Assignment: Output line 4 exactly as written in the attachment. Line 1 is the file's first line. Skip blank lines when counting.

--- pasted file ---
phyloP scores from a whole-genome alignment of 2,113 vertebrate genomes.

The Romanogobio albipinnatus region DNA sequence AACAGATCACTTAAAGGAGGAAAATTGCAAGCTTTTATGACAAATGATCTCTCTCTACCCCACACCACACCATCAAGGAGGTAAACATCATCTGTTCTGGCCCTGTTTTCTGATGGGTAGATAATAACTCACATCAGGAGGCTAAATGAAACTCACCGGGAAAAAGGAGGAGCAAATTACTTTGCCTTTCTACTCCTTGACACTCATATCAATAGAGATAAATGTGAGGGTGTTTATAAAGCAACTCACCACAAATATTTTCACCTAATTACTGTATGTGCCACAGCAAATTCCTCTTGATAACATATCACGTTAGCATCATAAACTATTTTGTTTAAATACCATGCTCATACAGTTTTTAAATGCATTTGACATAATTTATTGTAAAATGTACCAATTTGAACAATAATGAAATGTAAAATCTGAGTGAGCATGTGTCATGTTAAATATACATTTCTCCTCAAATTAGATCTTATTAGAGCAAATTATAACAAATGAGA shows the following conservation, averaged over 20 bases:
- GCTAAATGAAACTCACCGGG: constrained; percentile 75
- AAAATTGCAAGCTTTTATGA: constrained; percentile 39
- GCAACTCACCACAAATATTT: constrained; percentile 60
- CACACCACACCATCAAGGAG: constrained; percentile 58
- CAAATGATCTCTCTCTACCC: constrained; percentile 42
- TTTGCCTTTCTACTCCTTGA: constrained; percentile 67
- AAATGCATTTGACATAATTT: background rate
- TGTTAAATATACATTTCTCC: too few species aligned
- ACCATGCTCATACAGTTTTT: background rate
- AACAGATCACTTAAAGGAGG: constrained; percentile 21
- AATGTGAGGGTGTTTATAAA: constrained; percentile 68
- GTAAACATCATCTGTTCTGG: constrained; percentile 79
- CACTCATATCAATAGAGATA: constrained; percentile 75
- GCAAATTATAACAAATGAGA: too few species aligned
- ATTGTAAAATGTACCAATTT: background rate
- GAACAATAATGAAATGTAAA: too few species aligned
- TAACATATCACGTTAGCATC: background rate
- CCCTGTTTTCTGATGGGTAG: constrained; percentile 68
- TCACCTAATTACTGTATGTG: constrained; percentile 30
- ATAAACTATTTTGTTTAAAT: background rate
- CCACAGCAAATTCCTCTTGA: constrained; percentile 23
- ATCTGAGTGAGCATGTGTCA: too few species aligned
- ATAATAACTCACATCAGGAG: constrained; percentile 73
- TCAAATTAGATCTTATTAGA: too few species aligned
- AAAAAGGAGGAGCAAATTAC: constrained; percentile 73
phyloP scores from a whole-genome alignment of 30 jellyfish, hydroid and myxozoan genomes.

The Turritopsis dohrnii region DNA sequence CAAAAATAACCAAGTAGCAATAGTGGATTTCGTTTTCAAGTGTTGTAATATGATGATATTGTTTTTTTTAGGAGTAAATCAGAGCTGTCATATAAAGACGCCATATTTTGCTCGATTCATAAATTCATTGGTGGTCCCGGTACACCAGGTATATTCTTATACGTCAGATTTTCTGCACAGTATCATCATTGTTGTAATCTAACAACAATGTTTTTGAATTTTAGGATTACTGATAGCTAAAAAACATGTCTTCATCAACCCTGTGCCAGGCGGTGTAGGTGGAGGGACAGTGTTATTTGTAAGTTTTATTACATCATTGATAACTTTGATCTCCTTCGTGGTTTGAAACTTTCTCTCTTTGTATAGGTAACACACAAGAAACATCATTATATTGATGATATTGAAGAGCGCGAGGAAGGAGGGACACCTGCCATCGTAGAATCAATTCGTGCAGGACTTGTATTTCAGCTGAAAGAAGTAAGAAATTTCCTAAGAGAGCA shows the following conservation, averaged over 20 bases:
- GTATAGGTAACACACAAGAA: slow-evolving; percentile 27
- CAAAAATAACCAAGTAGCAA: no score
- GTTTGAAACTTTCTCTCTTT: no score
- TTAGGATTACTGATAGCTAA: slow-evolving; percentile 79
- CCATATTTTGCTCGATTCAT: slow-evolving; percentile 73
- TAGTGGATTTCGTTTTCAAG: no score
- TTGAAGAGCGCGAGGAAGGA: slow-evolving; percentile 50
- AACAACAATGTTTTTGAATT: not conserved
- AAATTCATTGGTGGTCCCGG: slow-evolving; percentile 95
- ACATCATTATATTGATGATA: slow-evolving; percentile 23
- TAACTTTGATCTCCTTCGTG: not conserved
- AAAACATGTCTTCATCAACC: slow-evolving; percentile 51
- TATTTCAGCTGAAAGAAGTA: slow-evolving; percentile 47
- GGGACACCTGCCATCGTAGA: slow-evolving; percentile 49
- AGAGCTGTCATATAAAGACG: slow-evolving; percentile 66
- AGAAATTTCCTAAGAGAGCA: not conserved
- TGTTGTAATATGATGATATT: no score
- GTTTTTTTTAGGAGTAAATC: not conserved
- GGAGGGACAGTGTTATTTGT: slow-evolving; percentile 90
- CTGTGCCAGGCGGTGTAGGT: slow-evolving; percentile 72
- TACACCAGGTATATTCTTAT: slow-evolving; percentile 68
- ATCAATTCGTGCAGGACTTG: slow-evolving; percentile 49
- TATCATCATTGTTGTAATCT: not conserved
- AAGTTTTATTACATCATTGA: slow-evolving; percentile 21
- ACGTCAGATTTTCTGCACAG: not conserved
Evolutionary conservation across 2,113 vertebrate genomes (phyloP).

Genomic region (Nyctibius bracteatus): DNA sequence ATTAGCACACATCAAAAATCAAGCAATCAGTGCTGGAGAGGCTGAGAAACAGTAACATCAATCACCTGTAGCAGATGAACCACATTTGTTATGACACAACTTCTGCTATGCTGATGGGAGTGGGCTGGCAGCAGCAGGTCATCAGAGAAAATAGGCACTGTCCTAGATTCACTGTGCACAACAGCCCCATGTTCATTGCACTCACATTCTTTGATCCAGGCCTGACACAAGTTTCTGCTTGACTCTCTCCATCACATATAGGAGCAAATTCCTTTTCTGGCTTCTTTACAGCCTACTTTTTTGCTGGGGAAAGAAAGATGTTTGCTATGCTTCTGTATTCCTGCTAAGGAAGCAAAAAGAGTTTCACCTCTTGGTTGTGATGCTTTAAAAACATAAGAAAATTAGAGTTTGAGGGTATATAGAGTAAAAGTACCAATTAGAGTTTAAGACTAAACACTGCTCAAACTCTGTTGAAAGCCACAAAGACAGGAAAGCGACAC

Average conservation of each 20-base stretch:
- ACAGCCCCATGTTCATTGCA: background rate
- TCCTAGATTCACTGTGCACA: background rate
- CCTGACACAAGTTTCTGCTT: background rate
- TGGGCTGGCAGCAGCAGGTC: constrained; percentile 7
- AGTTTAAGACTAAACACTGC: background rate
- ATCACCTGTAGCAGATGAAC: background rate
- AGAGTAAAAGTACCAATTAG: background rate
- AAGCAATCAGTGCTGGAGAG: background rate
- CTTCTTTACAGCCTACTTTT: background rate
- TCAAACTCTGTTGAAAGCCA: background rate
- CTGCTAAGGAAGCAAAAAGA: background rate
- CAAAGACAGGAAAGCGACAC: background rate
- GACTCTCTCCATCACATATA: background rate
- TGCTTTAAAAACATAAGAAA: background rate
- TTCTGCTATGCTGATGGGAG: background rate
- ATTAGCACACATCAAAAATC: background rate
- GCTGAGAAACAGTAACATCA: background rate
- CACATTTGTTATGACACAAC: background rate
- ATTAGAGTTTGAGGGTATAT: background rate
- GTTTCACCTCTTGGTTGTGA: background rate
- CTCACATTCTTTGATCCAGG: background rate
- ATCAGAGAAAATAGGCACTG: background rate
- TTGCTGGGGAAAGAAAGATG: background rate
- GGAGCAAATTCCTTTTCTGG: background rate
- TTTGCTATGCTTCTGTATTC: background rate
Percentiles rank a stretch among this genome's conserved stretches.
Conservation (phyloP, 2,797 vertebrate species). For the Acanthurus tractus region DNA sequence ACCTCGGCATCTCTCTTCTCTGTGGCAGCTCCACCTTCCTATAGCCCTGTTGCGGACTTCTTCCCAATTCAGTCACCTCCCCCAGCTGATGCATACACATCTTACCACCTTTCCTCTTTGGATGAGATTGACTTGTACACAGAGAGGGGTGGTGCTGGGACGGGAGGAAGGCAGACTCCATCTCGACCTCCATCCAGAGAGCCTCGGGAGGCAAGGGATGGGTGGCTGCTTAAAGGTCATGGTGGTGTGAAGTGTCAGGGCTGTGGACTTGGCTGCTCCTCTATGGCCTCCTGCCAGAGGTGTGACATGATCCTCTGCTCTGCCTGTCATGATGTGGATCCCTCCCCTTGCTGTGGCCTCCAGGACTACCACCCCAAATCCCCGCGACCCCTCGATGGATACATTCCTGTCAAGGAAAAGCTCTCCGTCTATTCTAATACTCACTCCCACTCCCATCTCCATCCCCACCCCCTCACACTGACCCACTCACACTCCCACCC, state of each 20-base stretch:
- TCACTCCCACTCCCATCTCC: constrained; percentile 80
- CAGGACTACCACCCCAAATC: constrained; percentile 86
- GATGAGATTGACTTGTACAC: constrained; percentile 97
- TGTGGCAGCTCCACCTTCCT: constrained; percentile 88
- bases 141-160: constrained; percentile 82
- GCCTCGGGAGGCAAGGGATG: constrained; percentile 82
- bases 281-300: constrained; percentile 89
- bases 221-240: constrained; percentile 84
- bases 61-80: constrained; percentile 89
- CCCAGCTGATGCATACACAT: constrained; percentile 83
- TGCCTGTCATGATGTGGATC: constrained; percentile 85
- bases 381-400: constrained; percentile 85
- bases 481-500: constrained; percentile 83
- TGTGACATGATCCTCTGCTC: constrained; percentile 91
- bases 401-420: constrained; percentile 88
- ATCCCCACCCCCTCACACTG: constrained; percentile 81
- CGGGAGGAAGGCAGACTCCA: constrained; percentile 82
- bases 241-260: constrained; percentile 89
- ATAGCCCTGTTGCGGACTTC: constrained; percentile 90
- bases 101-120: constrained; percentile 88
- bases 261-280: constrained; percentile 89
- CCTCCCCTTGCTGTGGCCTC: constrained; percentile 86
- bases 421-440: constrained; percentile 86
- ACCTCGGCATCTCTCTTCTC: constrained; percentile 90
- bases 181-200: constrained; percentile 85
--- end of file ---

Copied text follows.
- AAAATTGCAAGCTTTTATGA: constrained; percentile 39